If the differential amplifier 300 configuration of FIG. 3A is used as a pseudo differential receiver for a transmission line, then frequency compensation is always present even though the magnitude of the gain may be modified by varying bias voltages Vbias 312. In some applications various data transmission lines have significant high frequency losses and others have minimal losses. When a transmission line has minimum losses, it may be desirable to not provide frequency compensation by reducing the low frequency gain relative to the high frequency gain. Using the embodiment of FIG. 3A would not afford enough flexibility in selecting or de-selecting frequency compensation for pseudo differential signaling.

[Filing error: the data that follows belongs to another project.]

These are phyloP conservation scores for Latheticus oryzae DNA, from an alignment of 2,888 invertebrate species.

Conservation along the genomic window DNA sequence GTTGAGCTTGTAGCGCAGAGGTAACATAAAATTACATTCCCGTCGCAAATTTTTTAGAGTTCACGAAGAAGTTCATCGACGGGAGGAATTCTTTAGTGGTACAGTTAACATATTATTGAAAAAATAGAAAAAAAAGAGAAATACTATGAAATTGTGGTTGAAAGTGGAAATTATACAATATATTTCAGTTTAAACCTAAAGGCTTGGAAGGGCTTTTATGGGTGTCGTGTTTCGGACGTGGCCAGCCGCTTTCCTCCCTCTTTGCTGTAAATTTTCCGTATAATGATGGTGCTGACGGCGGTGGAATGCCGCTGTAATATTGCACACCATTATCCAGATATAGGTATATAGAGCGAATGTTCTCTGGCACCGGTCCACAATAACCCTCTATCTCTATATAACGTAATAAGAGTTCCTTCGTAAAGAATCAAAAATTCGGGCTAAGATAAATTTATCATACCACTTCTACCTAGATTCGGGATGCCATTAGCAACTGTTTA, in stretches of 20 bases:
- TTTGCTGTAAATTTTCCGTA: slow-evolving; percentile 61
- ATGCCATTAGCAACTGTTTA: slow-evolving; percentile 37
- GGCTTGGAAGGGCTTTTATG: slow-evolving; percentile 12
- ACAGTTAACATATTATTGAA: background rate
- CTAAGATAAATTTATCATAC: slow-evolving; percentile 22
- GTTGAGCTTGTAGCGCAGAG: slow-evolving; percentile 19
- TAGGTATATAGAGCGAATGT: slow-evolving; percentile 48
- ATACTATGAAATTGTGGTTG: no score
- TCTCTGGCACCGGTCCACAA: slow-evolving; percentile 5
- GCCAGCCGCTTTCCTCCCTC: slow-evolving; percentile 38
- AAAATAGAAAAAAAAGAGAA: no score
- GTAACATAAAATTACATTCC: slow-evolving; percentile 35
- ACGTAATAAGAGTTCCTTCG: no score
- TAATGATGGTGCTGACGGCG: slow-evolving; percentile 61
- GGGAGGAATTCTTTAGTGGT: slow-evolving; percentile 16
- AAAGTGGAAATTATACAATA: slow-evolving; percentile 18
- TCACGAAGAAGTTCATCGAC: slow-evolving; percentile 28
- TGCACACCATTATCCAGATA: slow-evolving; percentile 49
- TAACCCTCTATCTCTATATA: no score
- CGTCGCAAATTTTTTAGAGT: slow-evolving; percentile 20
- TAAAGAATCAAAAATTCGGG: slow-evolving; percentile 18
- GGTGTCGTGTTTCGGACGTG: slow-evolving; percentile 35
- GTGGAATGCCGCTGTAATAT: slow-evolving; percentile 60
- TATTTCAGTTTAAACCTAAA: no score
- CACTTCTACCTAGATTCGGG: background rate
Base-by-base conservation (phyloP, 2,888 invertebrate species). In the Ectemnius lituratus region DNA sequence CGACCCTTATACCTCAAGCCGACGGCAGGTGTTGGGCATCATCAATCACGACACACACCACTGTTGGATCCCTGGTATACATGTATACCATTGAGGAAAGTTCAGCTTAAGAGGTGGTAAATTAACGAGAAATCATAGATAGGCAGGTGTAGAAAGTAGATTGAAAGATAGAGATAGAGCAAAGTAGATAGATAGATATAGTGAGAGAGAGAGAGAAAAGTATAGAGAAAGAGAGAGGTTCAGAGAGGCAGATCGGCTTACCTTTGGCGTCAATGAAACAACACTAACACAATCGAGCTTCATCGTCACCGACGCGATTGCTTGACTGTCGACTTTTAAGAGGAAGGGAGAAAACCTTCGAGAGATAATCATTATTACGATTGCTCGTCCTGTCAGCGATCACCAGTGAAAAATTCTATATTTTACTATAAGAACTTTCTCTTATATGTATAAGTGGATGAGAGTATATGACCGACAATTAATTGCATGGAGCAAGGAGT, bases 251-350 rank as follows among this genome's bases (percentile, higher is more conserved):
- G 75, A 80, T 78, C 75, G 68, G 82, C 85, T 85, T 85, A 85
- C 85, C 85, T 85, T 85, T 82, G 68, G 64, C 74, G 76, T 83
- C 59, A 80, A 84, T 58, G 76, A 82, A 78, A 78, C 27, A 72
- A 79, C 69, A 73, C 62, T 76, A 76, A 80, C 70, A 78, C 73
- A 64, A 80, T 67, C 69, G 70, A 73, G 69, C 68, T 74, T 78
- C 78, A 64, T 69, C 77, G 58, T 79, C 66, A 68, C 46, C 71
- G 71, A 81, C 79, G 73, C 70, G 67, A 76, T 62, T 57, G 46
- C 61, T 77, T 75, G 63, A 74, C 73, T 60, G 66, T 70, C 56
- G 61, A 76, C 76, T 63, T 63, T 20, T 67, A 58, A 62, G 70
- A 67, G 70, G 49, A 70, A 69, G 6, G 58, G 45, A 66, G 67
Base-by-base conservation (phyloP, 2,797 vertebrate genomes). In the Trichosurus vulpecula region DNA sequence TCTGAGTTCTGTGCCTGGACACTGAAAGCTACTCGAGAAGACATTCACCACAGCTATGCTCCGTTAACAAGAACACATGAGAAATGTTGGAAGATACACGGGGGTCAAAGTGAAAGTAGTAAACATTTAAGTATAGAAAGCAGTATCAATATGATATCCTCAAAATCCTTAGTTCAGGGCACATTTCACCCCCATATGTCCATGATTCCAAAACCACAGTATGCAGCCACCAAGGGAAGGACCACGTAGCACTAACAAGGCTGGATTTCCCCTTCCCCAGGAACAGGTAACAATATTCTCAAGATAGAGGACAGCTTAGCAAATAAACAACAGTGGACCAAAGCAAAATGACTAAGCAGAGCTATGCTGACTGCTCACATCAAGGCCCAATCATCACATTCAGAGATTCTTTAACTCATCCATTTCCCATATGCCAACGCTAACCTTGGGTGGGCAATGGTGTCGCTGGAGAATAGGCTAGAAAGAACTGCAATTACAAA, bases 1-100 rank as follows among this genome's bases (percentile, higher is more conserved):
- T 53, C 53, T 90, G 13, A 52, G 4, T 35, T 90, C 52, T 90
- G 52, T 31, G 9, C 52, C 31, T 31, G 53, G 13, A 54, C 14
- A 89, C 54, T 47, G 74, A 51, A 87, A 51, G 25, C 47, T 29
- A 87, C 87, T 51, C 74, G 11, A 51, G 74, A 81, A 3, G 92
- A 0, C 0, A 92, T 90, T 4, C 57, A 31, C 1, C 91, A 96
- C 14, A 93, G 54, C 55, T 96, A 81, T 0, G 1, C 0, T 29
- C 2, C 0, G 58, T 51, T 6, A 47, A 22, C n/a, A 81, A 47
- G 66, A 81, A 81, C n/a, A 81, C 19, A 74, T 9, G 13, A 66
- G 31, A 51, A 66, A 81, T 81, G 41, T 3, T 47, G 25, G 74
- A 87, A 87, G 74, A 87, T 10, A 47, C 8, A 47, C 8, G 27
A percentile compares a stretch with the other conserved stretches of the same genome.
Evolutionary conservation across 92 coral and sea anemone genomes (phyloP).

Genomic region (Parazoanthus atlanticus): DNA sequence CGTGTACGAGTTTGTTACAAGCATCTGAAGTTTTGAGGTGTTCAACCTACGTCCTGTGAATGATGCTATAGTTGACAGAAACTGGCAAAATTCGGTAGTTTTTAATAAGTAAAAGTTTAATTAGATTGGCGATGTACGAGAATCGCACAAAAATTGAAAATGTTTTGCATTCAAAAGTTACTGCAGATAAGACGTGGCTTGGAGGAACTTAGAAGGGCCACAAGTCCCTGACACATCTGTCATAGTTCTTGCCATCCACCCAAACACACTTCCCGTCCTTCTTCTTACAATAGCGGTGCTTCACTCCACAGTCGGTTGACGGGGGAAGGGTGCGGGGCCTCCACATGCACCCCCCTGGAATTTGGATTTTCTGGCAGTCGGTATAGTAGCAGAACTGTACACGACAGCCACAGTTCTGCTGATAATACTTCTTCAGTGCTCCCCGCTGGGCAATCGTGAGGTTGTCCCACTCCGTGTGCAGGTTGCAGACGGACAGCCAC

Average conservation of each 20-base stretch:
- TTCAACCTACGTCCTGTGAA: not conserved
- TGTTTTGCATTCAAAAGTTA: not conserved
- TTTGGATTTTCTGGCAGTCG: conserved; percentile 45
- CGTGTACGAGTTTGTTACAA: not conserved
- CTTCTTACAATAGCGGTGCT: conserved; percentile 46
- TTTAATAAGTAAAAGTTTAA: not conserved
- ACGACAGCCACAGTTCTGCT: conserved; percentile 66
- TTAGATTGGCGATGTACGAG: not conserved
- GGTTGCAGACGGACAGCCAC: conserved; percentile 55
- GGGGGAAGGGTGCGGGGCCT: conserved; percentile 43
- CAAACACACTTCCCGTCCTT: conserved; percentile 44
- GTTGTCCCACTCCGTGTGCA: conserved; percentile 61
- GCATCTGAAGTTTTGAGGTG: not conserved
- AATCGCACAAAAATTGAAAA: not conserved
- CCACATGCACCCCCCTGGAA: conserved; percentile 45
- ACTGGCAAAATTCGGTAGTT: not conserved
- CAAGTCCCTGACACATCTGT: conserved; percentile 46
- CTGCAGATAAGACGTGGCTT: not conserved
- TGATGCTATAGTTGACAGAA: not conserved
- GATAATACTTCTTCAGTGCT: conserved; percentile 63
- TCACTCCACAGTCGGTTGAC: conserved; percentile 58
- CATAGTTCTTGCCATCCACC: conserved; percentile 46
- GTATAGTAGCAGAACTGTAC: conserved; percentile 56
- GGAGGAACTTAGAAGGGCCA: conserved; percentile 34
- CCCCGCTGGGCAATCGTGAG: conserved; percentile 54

FIG. 4 is a circuit diagram of a pseudo differential receiver (PDR) 400 according to an embodiment of the present invention with control of frequency compensation from full frequency compensation to no frequency compensation. PDR 400 is powered by power supply voltage 401 and comprises a parallel combination of a non-frequency compensated PDR and a frequency compensated PDR sharing common load resistors RL 402. The non-frequency compensated stage comprises NFETS 403 and 404 biased with current source NFET 408. Vbias1 409 sets the bias current 407 in NFET 408. The frequency compensated stage comprises NFETS 410 and 411 biased by current source NFETS 414 and 415, wherein Vbias2 416 sets the total bias current 427. The two current sources (NFETS 414 and 415) are coupled with resistor RLF 412 and CHF 413. The frequency compensated stage operates as the PDR 300 explained relative to FIG. 3A except PDR 300 does not share a load resistor with a non-frequency compensated stage. IF NFET 408 is turned OFF, then the voltage at node 420 is determined entirely by the response of the frequency compensated stage. Likewise, if NFETS 414 and 415 are turned OFF, then the voltage at node 420 is determined entirely by the response of the non-frequency compensated stage. By keeping the sum of the currents 407 and 427 equal, then any combination of compensated and non-compensated response is possible by mutual opposite modulations of the current levels in NFET 408 and NFETS 414 and 415.